Savage v. United States of America

Filing 2

ORDER denying defendant's motions for relief under 28 U.S.C. 2255; a certificate of appealability is also denied, as the court concludes jurists of reason would not find it debatable whether the motion states a valid claim of the denial of a constitutional right. Signed by Honorable Joe Heaton on 12/16/2016. (cla)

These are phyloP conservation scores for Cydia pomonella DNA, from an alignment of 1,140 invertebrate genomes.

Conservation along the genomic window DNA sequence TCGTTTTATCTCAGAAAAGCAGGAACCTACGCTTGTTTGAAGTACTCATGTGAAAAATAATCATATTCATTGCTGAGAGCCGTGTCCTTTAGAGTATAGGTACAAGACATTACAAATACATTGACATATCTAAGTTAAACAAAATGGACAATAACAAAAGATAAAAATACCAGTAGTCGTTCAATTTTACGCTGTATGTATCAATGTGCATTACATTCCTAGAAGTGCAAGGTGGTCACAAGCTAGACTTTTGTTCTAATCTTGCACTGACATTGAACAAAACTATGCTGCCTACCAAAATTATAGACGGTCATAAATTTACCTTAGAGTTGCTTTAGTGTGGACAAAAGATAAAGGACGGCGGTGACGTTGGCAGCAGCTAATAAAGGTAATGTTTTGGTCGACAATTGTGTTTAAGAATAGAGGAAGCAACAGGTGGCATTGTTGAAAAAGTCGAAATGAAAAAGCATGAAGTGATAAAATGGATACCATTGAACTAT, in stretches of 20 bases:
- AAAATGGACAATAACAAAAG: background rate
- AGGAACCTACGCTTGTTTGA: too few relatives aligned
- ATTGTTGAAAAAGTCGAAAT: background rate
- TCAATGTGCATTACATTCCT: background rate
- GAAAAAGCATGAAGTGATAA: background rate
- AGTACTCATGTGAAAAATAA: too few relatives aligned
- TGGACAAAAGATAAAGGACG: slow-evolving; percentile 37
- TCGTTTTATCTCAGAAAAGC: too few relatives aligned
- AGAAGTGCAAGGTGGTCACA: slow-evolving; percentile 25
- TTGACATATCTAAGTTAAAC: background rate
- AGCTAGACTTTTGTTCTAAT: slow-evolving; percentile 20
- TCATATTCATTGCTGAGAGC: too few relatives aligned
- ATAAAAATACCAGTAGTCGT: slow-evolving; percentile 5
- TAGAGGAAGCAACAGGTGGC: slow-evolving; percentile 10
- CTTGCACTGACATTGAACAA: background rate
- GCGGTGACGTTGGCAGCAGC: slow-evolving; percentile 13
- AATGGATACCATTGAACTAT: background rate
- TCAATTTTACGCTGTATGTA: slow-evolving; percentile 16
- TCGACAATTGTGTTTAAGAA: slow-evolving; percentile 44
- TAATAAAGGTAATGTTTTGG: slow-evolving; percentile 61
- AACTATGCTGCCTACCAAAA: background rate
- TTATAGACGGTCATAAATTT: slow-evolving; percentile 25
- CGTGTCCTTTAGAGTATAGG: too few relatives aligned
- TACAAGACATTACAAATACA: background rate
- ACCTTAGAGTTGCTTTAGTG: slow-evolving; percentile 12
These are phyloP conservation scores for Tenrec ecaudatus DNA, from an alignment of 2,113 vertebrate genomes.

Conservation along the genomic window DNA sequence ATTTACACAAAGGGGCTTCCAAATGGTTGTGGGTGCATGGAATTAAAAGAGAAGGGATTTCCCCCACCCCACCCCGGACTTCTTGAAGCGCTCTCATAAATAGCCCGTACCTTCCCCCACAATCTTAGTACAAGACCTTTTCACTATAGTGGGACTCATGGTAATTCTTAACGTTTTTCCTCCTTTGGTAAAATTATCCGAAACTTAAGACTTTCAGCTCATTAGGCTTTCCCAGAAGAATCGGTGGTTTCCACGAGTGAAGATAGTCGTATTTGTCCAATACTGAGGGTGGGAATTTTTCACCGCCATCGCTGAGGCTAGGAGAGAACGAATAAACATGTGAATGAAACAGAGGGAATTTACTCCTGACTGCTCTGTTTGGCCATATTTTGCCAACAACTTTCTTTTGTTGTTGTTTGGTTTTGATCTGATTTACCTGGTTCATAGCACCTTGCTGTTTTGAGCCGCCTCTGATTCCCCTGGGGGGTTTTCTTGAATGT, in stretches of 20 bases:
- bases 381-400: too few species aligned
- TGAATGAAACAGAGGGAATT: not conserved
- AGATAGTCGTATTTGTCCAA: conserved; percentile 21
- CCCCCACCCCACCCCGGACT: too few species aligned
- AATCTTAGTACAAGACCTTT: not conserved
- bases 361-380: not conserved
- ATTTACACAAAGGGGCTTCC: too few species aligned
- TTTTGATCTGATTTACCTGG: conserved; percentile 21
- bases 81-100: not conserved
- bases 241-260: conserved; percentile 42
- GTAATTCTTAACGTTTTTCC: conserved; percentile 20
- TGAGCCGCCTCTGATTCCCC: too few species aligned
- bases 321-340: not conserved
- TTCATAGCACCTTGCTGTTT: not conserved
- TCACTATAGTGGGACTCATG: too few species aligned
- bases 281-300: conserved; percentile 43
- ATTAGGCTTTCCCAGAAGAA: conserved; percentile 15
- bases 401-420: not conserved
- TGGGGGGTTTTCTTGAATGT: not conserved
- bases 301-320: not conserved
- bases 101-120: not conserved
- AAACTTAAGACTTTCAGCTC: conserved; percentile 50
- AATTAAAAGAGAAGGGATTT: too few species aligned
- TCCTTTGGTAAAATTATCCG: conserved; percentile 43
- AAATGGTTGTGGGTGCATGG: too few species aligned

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IN THE UNITED STATES DISTRICT COURT FOR THE WESTERN DISTRICT OF OKLAHOMA UNITED STATES OF AMERICA, Plaintiff, NO. CR-14-00158-001-HE NO. CIV-16-0082-HE vs. NO. CR-14-00257-001-HE TAWNY BRYCE SAVAGE, NO. CIV-16-0260-HE Defendant. ORDER Defendant Tawny Bryce Savage ("Savage") has filed motions to vacate, set aside, or correct her sentences under 28 U.S.C. § 2255. In 2014, Savage was convicted of three criminal charges in two cases. In Case No. CR-14-158, she was convicted ofpossession with intent to distribute methamphetamine, in violation of 21 U.S.C. § 841(a)(1), and of possessing a firearm after conviction of a felony, in violation of 18 U.S.C. § 922(g)(1). In Case No. 14-0257, she was convicted oftheft ofgovernment funds, in violation of 18 U.S.C. § 641. Both convictions were based on guilty pleas. Both pleas were pursuant to plea agreements in which Savage waived her right to appeal or to collaterally challenge the convictions or sentences. The waiver provisions specifically reference motions pursuant to 28 U.S.C. § 2255. Ms. Savage commenced a direct appeal but later withdrew it after the government moved to enforce the appeal waiver. In response to her current motions, the government has similarly moved to enforce the waiver of collateral challenge rights in the plea agreements. A claim brought by collateral challenge is subject to a waiver if(1) the claim is within the scope of the waiver, (2) the defendant knowingly and voluntarily waived her rights to collateral challenge, and (3) enforcing the waiver would not result in a miscarriage ofjustice. U.S. V. Viera. 674 F.3d 1214, 1217 (10th Cir. 2012). Plaintiffs motions allege ineffective assistance of trial and appellate counsel as to a broad range of events ranging from the investigation stage of the case to sentencing and appeal proceedings. The claims are plainly within the scope of the waivers. Ineffective assistance of counsel claims which challenge the validity of the plea or of the waiver, however, are not subject to waiver. U.S. v. Cockerham. 237 F.3d 1179, 1187 (10th Cir. 2001). Here, Savage claims she did not understand the elements of the charges against her or the consequences of waiving her rights of appeal or collateral challenge because her counsel did not explain those things to her. She asserts her counsel did not advise her about conditional pleas, nolo contendere pleas, or guilty pleas at to some charges but not others. The government has submitted an affidavit from defendant's trial counsel which directly contradicts defendant's allegations. While that affidavit is not dispositive of the issue, it is clear from the proceedings on the record that the claims of confusion or lack of knowledge which defendant now asserts, allegedly due to her counsel's ineffective performance, are not supported. Defendant's suggestion that she did not understand the elements of the offenses or the nature of appeal waiver is flatly contradicted by the record. The plea agreements which defendant signed recite that they were entered into freely and voluntarily. They identify the elements of the offenses to which she was pleading. They explicitly describe the nature of the appeal and collateral challenge waivers involved, including, as noted above, specific reference to § 2255 motions as being within the scope of the waiver. The court's plea colloquy with defendant confirmed that the defendant understood the nature of the charges against her and that she was pleading, and entering into the plea agreements, knowingly and voluntarily. The nature and consequences of a guilty plea and the nature of the appeal/collateral challenge waiver was explained to her and she confirmed her understanding of them. The court specifically explained that defendant was giving up her right to collaterally challenge her convictions and sentences in certain circumstances,' and she confirmed she understood that. She was questioned as to the factual basis for her pleas, confirmed that she committed acts satisfying the elements of the charges, and that she did, in fact, commit the offenses she was charged with. Defendant further indicated that she was aware of and understood the waivers of her rights to appeal or collaterally challenge her conviction or sentence. To the extent that plaintiff relies on her counsel's failure to advise her about conditional or nolo pleas, there is no basis suggested for concluding that such pleas would have been available here nor is there any apparent basis for concluding that the absence of a discussion ofsuch pleas with her counsel somehow rendered involuntary or unknowing the 'Under theplea agreements, appeal and collateral challenge rights are waivedso long as the court sentences the defendant within or below the guideline range calculated under the Sentencing Guidelines. Defendant's sentences were within the guideline range and she does not appear to challenge thatfact. guilty plea she did enter. In short, there is no persuasive basis suggested here for concluding defendant's counsel's performance rendered her pleas of guilty or her agreements to waive her collateral challenge rights unknowing or involuntary. Further, defendant has not shown that enforcing the waiver would result in a miscarriage ofjustice. See Viera. 674 F.3d at 1219 (detailing the limited situations in which a miscarriage ofjustice occurs). Defendant's waivers of her right to bring a collateral challenge via a § 2255 motion will therefore be enforced. Defendant's motions for reliefunder 28 U.S.C. § 2255 [Doc. Nos. 69 &71 in Case No. 14-158 and Nos. 32 & 34 in Case No. 14-257] are therefore DENIED. A certificate of appealability is also DENIED, as the court concludes jurists of reason would not find it debatable whether the motion states a valid claim ofthe denial of a constitutional right. See Slack V. McDaniel. 529 U.S. 473, 484 (2000). IT IS SO ORDERED. Dated this day of December, 2016. JOE H^ATON CHIEF U.S. DISTRICT JUDGE